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A Brief Guide to Chinese Mythology

A Brief Guide to Chinese Mythology

China is an ancient civilization with a rich history and culture. Throughout the years, China has been dominated by three major religions—Confucianism, Taoism, and Buddhism. These religions have played a role in shaping not only Chinese traditions but also their mythology.

However, China is also a large landmass which was occupied by many different people. So instead of a single solid pantheon, Chinese mythology instead contains many overlapping stories, creatures, and gods.

The Chinese Creation Story

In the beginning, there were ten suns. Each sun took turns being pulled on a chariot by a sun goddess. One day, all ten suns decided to journey together. Although they had fun, this brought destruction to the Earth. Feeling sorry for humans, their father Dijun reprimanded them. But the children didn’t listen. Dijun then called a great archer, Yi, to frighten the suns.

Soon, Yi realized that nothing managed to make the suns behave. One by one, he shot the arrows to the sky and killed them. After he finished shooting them, only one sun remained.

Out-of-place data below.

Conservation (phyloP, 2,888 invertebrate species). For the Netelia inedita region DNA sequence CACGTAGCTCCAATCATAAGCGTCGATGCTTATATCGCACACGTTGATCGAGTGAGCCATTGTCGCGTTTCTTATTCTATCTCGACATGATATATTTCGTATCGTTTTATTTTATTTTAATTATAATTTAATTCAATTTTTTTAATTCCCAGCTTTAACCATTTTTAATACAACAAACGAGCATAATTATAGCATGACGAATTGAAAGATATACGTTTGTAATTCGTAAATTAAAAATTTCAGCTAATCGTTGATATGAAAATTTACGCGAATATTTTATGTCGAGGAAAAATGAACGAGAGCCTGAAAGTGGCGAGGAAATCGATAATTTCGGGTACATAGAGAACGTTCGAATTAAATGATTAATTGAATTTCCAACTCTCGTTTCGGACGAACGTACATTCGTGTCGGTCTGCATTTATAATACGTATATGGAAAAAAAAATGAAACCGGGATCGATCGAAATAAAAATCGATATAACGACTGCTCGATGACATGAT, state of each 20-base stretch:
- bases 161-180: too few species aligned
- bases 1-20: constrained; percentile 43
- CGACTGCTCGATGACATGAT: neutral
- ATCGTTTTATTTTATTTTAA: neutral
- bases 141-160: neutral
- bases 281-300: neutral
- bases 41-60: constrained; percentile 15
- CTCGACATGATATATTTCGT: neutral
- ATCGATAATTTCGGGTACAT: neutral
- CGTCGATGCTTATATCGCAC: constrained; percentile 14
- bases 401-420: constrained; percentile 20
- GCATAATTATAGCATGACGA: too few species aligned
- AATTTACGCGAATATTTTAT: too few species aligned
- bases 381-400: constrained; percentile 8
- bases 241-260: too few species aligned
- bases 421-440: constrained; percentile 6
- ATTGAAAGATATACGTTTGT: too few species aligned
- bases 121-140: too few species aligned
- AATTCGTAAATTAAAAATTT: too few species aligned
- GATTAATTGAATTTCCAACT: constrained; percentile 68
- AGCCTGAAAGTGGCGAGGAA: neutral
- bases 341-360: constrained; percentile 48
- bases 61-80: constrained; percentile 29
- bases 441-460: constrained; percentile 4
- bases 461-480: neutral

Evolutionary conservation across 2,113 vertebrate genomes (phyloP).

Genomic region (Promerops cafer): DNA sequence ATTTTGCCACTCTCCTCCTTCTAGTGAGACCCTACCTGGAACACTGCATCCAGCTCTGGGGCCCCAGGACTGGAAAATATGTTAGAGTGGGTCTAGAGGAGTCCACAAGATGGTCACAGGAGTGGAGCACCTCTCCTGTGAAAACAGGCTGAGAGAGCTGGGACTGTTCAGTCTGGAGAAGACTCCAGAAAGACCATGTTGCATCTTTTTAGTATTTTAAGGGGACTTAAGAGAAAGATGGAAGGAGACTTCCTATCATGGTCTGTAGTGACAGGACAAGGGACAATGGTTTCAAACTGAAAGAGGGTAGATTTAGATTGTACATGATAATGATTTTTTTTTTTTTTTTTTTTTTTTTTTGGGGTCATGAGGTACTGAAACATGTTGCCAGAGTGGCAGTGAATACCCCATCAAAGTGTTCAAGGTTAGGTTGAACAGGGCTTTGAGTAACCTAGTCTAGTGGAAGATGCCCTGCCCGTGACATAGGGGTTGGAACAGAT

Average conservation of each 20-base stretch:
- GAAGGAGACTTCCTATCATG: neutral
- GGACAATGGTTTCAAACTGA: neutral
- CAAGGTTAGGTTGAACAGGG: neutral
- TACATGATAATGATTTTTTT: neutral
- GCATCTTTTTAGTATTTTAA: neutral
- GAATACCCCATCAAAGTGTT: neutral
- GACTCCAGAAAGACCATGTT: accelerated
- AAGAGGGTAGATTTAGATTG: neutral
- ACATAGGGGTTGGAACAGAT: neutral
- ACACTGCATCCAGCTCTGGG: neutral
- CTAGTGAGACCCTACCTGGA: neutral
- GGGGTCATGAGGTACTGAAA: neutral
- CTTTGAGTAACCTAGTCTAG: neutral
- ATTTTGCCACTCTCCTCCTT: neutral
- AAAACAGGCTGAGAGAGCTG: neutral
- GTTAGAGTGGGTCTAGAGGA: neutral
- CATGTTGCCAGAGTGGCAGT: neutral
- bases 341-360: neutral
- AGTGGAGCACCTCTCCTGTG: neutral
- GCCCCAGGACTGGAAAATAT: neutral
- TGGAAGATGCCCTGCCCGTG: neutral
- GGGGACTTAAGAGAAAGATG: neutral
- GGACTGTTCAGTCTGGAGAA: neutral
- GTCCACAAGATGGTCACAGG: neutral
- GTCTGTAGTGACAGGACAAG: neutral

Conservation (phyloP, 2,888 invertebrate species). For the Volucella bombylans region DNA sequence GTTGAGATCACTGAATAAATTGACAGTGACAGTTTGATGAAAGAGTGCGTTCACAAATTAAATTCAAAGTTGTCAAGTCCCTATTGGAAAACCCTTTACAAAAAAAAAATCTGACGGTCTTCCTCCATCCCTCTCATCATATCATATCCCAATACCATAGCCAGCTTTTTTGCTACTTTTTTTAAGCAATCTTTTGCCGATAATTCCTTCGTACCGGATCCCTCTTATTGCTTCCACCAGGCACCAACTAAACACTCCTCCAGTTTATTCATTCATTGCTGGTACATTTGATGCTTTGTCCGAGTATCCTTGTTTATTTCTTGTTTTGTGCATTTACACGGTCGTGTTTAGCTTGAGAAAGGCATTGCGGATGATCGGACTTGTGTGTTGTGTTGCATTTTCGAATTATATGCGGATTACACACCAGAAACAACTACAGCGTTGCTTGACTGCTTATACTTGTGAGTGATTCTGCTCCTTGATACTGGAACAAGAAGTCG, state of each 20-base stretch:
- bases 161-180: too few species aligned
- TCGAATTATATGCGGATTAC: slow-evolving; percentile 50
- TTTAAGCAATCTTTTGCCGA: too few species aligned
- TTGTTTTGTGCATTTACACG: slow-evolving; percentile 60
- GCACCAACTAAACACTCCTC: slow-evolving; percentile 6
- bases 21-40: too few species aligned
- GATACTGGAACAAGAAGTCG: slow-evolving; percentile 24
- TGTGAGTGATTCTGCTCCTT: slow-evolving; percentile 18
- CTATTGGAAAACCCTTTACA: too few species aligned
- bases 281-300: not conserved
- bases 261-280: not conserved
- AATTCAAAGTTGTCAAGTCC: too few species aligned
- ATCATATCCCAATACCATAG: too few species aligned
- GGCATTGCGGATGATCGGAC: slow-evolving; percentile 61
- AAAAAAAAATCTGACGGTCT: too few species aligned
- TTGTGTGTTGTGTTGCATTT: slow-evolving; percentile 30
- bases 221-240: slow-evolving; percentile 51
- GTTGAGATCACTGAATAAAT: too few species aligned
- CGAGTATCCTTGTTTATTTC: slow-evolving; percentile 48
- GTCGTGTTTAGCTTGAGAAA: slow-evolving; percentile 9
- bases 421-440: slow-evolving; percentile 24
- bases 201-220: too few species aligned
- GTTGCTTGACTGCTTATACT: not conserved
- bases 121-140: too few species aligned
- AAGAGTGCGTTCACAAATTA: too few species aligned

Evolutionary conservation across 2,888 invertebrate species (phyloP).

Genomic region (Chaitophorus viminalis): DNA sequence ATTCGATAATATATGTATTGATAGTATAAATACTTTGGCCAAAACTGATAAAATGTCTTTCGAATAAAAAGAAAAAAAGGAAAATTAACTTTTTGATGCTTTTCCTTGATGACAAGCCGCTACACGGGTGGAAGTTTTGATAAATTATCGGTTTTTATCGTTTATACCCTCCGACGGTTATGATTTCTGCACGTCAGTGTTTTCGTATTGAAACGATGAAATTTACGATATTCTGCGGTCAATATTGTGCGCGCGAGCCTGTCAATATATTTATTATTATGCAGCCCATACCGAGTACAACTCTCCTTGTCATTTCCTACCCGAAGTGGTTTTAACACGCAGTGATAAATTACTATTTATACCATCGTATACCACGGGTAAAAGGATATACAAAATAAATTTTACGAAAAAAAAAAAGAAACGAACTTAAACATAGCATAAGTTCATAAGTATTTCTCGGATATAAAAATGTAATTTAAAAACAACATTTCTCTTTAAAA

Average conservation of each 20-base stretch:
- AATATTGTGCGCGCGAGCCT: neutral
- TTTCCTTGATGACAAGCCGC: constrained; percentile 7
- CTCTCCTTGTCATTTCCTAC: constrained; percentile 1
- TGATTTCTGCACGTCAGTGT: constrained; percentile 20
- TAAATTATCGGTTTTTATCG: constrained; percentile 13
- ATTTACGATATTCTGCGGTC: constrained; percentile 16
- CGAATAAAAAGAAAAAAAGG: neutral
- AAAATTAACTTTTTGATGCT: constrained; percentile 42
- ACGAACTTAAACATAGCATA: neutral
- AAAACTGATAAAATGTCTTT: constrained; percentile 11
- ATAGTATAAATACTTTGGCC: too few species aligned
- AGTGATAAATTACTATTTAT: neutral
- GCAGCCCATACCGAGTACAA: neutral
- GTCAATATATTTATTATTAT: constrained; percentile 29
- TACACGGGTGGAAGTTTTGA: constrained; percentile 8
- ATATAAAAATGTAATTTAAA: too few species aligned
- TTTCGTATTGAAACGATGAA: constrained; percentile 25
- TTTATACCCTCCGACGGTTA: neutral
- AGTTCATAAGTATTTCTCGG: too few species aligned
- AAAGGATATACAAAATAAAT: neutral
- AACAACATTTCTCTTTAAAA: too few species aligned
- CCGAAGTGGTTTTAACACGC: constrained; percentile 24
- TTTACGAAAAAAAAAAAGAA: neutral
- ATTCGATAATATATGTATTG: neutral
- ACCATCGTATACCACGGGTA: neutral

The Yin and Yang

The concept of duality is represented in Chinese belief as the Yin and Yang. Yin is the “shady side” while Yang is the “sunny side.” Yin and Yang comes primarily from Taoist culture.

Another popular story in Chinese tradition involves the Yin and Yang. Pan Gu is the son of Yin and Yang who came into being during chaos. As he grew, he caused the light parts of the chaos to lift and become heaven and the heavy parts to sink and become earth. Soon, the heaven and earth became fixed in place, and Pan Gu lay down and died. His body became the many different elements found on Earth.

The Chinese Pantheon

Yu Hang-ti – The Jade Emperor, and the highest of all Chinese deities. Many gods report back to him.

Cheng-Huang – God of moats and walls. Every village and town had its own Cheng-Huang, often in the form of an important person who died and was promoted to godhood.

Chu Jung – God of fire and punisher of lawbreakers in heaven.

Kuan Ti – God of war who protects people from injustice and evil spirits. He is often portrayed with a red face and green garb. He is an actual historical figure: a general from the Han dynasty.

Kwan Yin – Goddess of mercy and compassion, she is often portrayed wearing white and seated on a lotus. She was granted immortality by Buddha.

Lei Kun – God of thunder and had the head of a bird, wings, claws, and blue skin. Lei Kun makes thunder with his hammer and punishes criminals who get away with their crimes.

Tsao-Wang – God of the hearth and present in every home. A paper image of him and his wife is burned with incense to them daily.




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